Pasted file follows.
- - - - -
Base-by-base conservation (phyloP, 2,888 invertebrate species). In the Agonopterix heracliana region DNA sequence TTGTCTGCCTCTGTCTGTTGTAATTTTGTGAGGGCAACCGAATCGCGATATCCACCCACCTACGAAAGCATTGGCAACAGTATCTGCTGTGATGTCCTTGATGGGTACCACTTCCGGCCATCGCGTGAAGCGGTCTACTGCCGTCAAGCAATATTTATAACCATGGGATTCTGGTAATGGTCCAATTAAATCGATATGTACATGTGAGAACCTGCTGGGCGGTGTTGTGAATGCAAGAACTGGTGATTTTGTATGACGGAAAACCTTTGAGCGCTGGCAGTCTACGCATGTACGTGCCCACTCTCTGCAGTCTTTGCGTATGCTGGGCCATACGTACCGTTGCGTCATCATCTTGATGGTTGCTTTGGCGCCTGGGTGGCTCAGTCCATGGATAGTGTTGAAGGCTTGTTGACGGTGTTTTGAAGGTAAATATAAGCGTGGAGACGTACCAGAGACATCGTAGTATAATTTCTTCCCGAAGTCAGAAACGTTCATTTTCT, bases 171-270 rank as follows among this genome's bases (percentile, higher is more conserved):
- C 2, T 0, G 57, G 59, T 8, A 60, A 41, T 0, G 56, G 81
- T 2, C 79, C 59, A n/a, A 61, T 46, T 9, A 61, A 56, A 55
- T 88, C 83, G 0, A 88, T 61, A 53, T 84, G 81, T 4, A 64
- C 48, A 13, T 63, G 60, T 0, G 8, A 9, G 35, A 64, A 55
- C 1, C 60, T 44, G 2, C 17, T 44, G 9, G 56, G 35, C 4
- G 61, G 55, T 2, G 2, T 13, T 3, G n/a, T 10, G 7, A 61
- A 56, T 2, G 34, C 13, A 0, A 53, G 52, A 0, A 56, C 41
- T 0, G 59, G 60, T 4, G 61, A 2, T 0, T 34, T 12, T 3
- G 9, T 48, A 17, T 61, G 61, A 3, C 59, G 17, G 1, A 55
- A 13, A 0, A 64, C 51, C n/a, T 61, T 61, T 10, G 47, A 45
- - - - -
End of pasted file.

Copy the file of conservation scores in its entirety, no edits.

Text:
Base-by-base conservation (phyloP, 2,888 invertebrate species). In the Agonopterix heracliana region DNA sequence TTGTCTGCCTCTGTCTGTTGTAATTTTGTGAGGGCAACCGAATCGCGATATCCACCCACCTACGAAAGCATTGGCAACAGTATCTGCTGTGATGTCCTTGATGGGTACCACTTCCGGCCATCGCGTGAAGCGGTCTACTGCCGTCAAGCAATATTTATAACCATGGGATTCTGGTAATGGTCCAATTAAATCGATATGTACATGTGAGAACCTGCTGGGCGGTGTTGTGAATGCAAGAACTGGTGATTTTGTATGACGGAAAACCTTTGAGCGCTGGCAGTCTACGCATGTACGTGCCCACTCTCTGCAGTCTTTGCGTATGCTGGGCCATACGTACCGTTGCGTCATCATCTTGATGGTTGCTTTGGCGCCTGGGTGGCTCAGTCCATGGATAGTGTTGAAGGCTTGTTGACGGTGTTTTGAAGGTAAATATAAGCGTGGAGACGTACCAGAGACATCGTAGTATAATTTCTTCCCGAAGTCAGAAACGTTCATTTTCT, bases 171-270 rank as follows among this genome's bases (percentile, higher is more conserved):
- C 2, T 0, G 57, G 59, T 8, A 60, A 41, T 0, G 56, G 81
- T 2, C 79, C 59, A n/a, A 61, T 46, T 9, A 61, A 56, A 55
- T 88, C 83, G 0, A 88, T 61, A 53, T 84, G 81, T 4, A 64
- C 48, A 13, T 63, G 60, T 0, G 8, A 9, G 35, A 64, A 55
- C 1, C 60, T 44, G 2, C 17, T 44, G 9, G 56, G 35, C 4
- G 61, G 55, T 2, G 2, T 13, T 3, G n/a, T 10, G 7, A 61
- A 56, T 2, G 34, C 13, A 0, A 53, G 52, A 0, A 56, C 41
- T 0, G 59, G 60, T 4, G 61, A 2, T 0, T 34, T 12, T 3
- G 9, T 48, A 17, T 61, G 61, A 3, C 59, G 17, G 1, A 55
- A 13, A 0, A 64, C 51, C n/a, T 61, T 61, T 10, G 47, A 45